Electromagnetic Properties of Materials 31 e′′ Permittivity e′ Vp Volume concentration (a) (b) (c)Figure 1.30 Percolation in a dielectric-conductor composite. (a) Change of static permittivity near the percolationthreshold, (b) the case when the volume concentration of the ﬁllers is less than the percolation threshold (Vp ), and(c) the case when the volume concentration of the ﬁllers is close to the percolation threshold (Vp ). In (b) and (c),circle denotes inclusions, otherwise the host mediumcomposites can be found in (Potschke et al. 2003) host medium when the volume concentration of theand the references given therein. inclusions is less than and close to the percolation For a dielectric-conductor composite, there threshold respectively.exists a phenomenon called percolation. When the The location of the percolation threshold andvolume concentration of the conductive inclusions the concentration dependence of permittivity andapproaches the percolation threshold, the dielectric conductivity around the threshold depend oncomposite becomes conductive. One can observe the properties of the host medium, conductivea signiﬁcant change in permittivity of the com- inclusions, and the morphology of the composite.posites ﬁlled with conductive inclusions when it Because of the rich physics phenomena nearpercolates. As shown in Figure 1.30(a), near the the percolation threshold, in percolation research,percolation threshold, the real part of permittiv- constructing models of permittivity or conductivityity of the composite increases quickly along with near the percolation threshold is of great theoreticalthe increase of the volume concentration of the importance and application meaning.conductive inclusions and reaches its maximum It should be emphasized that the geometry ofvalue at the percolation threshold; while the imag- the inclusions plays an important role in deter-inary part of permittivity monotonically increases mining the percolation threshold and the electro-with the increase of the volume concentration of magnetic properties of a dielectric-conductor com-the conductive inclusions. The origin of percola- posite. The general geometry of an inclusion istion phenomenon is the connection of the con- elliptic sphere, which, at special conditions, canductive inclusions. Figures 1.30(b) and (c) show be disk, sphere, and needle. In recent years, com-distributions of the conductive inclusions in the posites with ﬁber inclusions have attracted great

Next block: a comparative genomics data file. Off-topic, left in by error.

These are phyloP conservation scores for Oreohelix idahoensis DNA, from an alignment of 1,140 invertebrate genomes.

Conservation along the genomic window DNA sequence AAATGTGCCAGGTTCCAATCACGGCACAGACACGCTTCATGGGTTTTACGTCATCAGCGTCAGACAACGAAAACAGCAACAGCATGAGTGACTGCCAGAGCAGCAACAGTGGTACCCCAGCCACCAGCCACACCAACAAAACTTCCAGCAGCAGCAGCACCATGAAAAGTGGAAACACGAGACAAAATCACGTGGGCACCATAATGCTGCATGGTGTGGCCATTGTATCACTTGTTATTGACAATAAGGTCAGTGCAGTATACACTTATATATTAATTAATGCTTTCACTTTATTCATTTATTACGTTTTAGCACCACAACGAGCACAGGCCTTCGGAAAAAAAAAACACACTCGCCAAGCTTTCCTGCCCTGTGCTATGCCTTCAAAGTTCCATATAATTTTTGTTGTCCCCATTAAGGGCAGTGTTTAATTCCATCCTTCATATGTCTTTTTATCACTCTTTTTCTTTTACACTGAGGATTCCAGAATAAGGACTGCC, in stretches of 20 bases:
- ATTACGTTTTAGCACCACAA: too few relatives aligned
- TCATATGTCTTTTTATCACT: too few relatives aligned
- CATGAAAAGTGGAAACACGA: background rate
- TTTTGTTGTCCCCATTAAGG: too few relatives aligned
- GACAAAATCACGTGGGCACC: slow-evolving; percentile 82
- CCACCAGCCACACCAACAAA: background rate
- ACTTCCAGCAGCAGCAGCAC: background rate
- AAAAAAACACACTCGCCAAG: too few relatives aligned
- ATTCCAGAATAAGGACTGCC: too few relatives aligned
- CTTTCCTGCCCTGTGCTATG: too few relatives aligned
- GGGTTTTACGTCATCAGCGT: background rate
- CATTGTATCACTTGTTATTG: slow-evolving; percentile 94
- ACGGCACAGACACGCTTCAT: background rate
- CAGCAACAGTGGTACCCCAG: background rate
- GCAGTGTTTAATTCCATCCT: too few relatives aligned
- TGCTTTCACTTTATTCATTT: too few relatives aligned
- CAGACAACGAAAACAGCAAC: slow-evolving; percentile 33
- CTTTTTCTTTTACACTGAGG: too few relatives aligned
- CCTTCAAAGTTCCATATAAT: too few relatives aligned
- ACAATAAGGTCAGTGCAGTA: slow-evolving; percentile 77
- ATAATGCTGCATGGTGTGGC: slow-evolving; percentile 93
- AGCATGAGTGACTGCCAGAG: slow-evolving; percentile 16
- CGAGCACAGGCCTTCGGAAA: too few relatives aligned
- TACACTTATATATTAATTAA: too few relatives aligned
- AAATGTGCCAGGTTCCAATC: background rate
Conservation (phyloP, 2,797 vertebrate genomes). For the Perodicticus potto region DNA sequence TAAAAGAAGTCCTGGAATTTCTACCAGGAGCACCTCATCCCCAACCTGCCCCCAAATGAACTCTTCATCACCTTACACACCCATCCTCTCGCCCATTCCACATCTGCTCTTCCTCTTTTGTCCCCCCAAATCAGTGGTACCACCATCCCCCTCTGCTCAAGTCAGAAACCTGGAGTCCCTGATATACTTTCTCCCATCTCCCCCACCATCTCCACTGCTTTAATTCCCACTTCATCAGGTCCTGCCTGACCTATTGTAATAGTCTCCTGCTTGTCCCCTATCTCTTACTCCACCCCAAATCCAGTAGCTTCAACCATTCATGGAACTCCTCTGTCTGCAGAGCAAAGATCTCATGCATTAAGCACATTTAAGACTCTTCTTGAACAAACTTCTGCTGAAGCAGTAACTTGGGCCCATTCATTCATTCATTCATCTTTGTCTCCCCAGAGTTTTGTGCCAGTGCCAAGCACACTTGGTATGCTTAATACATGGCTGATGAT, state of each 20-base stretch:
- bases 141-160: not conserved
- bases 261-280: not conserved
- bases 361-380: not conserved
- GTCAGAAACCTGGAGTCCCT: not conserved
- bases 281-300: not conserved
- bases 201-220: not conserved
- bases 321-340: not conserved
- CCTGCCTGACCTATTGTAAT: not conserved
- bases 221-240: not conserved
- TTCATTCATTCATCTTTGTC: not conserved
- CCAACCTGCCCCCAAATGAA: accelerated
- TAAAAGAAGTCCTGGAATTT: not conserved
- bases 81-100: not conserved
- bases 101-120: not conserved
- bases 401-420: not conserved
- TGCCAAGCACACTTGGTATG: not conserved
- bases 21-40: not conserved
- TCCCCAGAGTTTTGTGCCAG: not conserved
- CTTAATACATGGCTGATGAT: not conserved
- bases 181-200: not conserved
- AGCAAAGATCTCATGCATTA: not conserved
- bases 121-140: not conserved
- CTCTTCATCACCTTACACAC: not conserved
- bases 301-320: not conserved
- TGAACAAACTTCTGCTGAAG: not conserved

32 Microwave Electronics: Measurement and Materials Characterizationattentions (Lagarkov et al. 1998). Fiber can be includes permittivity, permeability, conductivity,taken as a very thin and long needle. The mechan- and chirality. Electromagnetic waves can propa-ical and electrical performance of polymer mate- gate within low-conductivity materials, and therials may be greatly improved by adding carbon propagation parameters for low-conductivity mate-or metal ﬁbers, and the resulted ﬁber-reinforced rials mainly include wave impedance, propaga-composites have a wide range of practical applica- tion constant, and index of refraction. For con-tions due to their unique mechanical, chemical, and ductors and superconductors, the main propagationphysical properties. Fiber-ﬁlled composites present parameters are skin depth and surface impedance.more possibilities of tailoring the dielectric prop- For semiconductors, the intrinsic properties areerties. For example, high values of dielectric con- usually described by their electrical transport prop-stant can be obtained at a low concentration of erties, including Hall mobility, conductivity, andﬁber inclusions, and composites ﬁlled with metal carrier density.ﬁbers possess pronounced microwave dielectricdispersion, which are very important for the devel- 1.4.2 Extrinsic performancesopment microwave absorbing materials. Finally, it should be indicated that percolation As the performances of electromagnetic materi-phenomena also exists in many other systems, als and structures depend on their geometries, thefor example, the superconductivity of metal- performance-related properties are usually extrin-superconductor composites and leakage of ﬂuids sic. The design of functional materials and struc-through porous media. tures is to realize the desired extrinsic perfor- mances based on the intrinsic properties of the raw materials to be used. The performance-related1.4 INTRINSIC PROPERTIES properties could be monitored along the manufac-AND EXTRINSIC PERFORMANCES turing procedures to ensure that the ﬁnal productsOF MATERIALS have the speciﬁed extrinsic performances. There are varieties of extrinsic performances,The properties of materials can be generally clas- and it is difﬁcult to make a systematic classiﬁca-siﬁed into two categories: intrinsic and extrinsic. tion. In the following, we discuss the characteristicIntrinsic properties of a material are independent impedance of a transmission line, the reﬂectivity ofof the size of the material. If the electromagnetic a Dallenbach layer, and the resonance of a dielec-properties of a material are related to the geo- tric resonator.metrical structures and sizes, such properties areextrinsic. 18.104.22.168 Characteristic impedance of a transmission line1.4.1 Intrinsic properties The characteristic impedance of a transmissionMost of the electromagnetic properties discussed line should be taken into serious considerationabove in this chapter are intrinsic, as they are gov- in the design of high-speed circuits. Figure 1.31erned by their respective underlying mechanisms,not by their geometries. This book concentrates on Rsource Z1 Z2 Z3the characterization of intrinsic properties of mate-rials. Here, we make a brief summary of the intrin-sic properties of materials often studied in physics,materials sciences, and microwave electronics. The parameters describing the intrinsic electro-magnetic properties of materials generally include Figure 1.31 Impedance discontinuities in a transmis-constitutive parameters, propagation parameters, sion line. The solid arrows represent the transmissionand electrical transport properties. The constitutive signals and the dashed arrows represent the reﬂec-parameter for low-conductivity materials mainly tion signals